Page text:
The USS Lofberg was a destroyer class vessel that was active in the United States Naval fleet for twenty-four years from 1945 to 1969. The ship participated in missions during the occupation of Japan after World War II. She also performed several combat operations during the Korean War and the Vietnam War as well.
Action in World War II, Korea, and Vietnam
During World War II, the destroyer’s main objective was the removal of enemy mines and booby traps taken from Japanese waters. The ship then conducted numerous trips transporting troops between Okinawa as well as Shanghai, and consequently her return to the United States in 1946 included a number of troops returning home from the war.
Following her original appearance on Korean seas, she started to be an integral part of the gun support for the aircraft carriers that were stationed in Korean waters. Aircraft coming from these particular carriers performed a critical part in effective evacuations of U.S. soldiers leaving North Korea after the Communist involvement in Asia. She took part in gunfire support tasks away from Korea’s west shoreline together with the Missouri (BB-63) against targets on the far eastern coastline. During her two following excursions she participated in the naval surrender at Wonsan, Korea, combined with precautionary patrolling of the Formosan Straits
After refurbishment, the Lofberg underwent training to prepare for use of her new helicopter flight deck as a part of an antisubmarine finder team. She left San Francisco to begin her first tour of the Vietnam region. Most of these responsibilities involved engagement within the seaside screen patrol initiated to prevent the smuggling of troops and provisions through to Communist Northern Vietnam.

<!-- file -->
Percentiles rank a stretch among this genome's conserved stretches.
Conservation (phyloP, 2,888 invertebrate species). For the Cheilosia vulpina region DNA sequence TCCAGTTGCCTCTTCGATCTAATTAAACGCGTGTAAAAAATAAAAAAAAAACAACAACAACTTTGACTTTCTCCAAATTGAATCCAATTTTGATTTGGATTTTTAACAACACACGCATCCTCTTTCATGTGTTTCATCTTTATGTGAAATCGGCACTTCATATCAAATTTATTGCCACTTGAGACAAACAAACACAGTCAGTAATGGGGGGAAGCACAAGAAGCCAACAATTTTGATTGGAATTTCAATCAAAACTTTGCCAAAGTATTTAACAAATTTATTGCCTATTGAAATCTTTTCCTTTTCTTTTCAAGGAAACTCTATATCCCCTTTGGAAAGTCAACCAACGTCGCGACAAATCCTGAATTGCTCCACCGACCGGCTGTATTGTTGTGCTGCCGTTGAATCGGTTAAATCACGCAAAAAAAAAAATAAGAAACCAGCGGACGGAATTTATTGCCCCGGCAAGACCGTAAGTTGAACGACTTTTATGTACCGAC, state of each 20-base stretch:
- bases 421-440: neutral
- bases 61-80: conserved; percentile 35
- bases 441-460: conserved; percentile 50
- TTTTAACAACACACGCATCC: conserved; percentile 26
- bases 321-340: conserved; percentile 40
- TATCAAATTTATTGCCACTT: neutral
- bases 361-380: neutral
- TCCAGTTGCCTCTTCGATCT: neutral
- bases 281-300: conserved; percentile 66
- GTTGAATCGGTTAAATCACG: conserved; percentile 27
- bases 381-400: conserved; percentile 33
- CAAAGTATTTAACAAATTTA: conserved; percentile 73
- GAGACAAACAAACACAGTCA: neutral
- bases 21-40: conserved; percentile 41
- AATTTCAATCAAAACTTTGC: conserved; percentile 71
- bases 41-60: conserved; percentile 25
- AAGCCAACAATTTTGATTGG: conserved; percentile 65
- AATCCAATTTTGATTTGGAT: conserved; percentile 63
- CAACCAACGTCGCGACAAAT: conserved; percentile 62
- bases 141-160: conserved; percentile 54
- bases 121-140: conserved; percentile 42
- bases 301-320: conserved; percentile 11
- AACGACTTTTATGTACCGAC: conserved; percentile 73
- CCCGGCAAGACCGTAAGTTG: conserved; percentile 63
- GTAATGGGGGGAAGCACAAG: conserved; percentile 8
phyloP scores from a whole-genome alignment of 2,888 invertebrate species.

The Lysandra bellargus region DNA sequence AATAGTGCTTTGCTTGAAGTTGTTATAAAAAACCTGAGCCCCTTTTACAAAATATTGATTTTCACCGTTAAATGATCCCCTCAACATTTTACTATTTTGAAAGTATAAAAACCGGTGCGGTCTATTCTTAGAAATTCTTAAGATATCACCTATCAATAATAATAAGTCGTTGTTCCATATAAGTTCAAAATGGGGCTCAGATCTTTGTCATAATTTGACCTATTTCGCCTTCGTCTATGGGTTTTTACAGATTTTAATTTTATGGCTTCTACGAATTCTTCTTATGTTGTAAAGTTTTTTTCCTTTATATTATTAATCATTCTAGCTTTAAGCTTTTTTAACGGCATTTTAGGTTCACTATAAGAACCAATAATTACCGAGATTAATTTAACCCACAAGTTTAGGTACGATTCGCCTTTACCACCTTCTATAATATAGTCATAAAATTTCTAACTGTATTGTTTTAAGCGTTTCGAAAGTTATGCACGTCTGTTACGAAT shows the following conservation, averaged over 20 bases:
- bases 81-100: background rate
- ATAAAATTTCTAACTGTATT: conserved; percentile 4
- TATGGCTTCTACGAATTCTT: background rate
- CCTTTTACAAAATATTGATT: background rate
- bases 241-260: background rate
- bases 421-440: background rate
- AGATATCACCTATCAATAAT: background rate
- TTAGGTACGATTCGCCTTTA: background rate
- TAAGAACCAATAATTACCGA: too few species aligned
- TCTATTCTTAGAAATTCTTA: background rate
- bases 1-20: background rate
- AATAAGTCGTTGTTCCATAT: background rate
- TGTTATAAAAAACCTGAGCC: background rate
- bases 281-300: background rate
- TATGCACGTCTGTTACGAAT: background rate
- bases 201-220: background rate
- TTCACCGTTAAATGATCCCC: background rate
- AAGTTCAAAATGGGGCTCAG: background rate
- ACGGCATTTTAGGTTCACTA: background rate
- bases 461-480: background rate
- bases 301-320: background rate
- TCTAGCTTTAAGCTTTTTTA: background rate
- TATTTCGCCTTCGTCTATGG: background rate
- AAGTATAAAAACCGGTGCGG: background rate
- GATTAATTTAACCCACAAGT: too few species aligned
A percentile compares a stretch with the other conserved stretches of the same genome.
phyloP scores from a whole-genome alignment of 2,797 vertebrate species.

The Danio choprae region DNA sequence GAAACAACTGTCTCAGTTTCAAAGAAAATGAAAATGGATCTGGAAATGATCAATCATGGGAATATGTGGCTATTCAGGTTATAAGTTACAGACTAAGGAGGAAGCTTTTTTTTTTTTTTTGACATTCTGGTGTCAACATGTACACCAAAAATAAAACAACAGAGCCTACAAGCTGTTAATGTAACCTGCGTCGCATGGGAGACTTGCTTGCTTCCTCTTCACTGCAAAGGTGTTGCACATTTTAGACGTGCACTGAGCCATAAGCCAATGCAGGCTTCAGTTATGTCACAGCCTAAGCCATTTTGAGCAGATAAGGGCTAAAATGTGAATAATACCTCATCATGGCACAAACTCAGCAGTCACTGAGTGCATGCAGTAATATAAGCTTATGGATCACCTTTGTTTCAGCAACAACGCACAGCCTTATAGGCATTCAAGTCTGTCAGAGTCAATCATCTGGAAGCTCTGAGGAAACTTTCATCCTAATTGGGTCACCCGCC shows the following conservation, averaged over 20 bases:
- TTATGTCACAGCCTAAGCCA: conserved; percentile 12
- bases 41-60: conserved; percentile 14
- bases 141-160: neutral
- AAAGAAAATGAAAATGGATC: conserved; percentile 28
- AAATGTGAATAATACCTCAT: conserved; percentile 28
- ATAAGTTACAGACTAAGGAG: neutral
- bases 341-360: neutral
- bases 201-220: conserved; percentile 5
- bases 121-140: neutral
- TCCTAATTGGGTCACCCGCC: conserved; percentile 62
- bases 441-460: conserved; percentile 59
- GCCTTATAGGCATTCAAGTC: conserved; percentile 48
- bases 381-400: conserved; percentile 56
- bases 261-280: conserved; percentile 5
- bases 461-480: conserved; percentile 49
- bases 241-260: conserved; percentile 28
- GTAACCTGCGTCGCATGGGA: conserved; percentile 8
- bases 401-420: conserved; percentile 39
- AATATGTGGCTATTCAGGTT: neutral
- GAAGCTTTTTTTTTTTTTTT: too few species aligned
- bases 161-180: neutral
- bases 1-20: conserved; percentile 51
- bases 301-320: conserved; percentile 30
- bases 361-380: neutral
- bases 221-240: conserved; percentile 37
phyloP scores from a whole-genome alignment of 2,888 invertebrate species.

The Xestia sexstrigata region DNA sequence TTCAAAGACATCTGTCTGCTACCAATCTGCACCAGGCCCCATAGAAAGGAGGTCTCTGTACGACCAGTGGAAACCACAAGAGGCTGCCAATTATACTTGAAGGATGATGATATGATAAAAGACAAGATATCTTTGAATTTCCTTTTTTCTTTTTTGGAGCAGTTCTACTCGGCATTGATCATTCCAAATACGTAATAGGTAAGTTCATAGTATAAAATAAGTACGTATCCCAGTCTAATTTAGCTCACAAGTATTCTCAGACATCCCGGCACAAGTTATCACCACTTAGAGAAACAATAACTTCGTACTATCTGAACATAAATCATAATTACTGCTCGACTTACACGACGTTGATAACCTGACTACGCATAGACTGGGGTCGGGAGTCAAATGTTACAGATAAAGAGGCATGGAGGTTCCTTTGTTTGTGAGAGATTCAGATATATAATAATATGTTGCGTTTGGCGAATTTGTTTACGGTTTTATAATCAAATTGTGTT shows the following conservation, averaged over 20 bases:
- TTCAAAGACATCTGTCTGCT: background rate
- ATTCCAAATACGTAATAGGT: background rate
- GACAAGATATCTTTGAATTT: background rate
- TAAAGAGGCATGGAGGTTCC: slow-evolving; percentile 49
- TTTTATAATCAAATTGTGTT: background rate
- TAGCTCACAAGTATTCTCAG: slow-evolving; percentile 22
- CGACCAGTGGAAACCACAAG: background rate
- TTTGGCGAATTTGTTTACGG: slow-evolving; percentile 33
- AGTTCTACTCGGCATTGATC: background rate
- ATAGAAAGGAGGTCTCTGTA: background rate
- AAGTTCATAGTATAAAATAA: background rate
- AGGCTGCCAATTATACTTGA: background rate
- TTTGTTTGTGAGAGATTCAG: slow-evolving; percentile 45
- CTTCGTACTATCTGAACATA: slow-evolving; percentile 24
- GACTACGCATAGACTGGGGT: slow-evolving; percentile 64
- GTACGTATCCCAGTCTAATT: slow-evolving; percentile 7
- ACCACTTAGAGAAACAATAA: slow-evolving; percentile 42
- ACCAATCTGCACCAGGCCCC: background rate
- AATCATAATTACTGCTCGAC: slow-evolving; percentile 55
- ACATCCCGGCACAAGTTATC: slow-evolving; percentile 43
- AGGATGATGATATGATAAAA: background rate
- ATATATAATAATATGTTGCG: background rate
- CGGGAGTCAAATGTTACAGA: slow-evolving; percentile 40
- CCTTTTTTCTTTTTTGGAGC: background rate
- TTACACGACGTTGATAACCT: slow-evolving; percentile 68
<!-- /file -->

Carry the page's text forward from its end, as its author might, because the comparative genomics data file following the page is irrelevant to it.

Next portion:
After leaving Vietnamese waters, the Lofberg experienced a three-month stint in reserve status and started tactical training exercises while in the southern California region. For the following six months she served primarily at Yankee Station and before being assigned for duties relating to operation Deck House 11.
After the War
For a time, the Lofberg served in peacetime with the First and Seventh Fleets in the Pacific. However, she was decommissioned in 1971 and stricken from the Naval Register two years later. In 1974, she was sold to Taiwan for spare parts. For her heroic service during the Korean War, she received seven battle stars.
Asbestos in Navy Ships
Although an essential component of the naval fleet, especially during World War II, naval destroyers also pose a lasting health risk to soldiers serving on them. Unfortunately, products containing asbestos were common, especially on older ships, because of the material’s high resistance to heat and fire. Despite its value as an insulator, asbestos fiber intake can lead to several serious health consequences, including mesothelioma, a devastating cancer without cure. Current and former military personnel who came into contact with these ships should seek immediate medical attention in order to detect possible health consequences associated with asbestos exposure.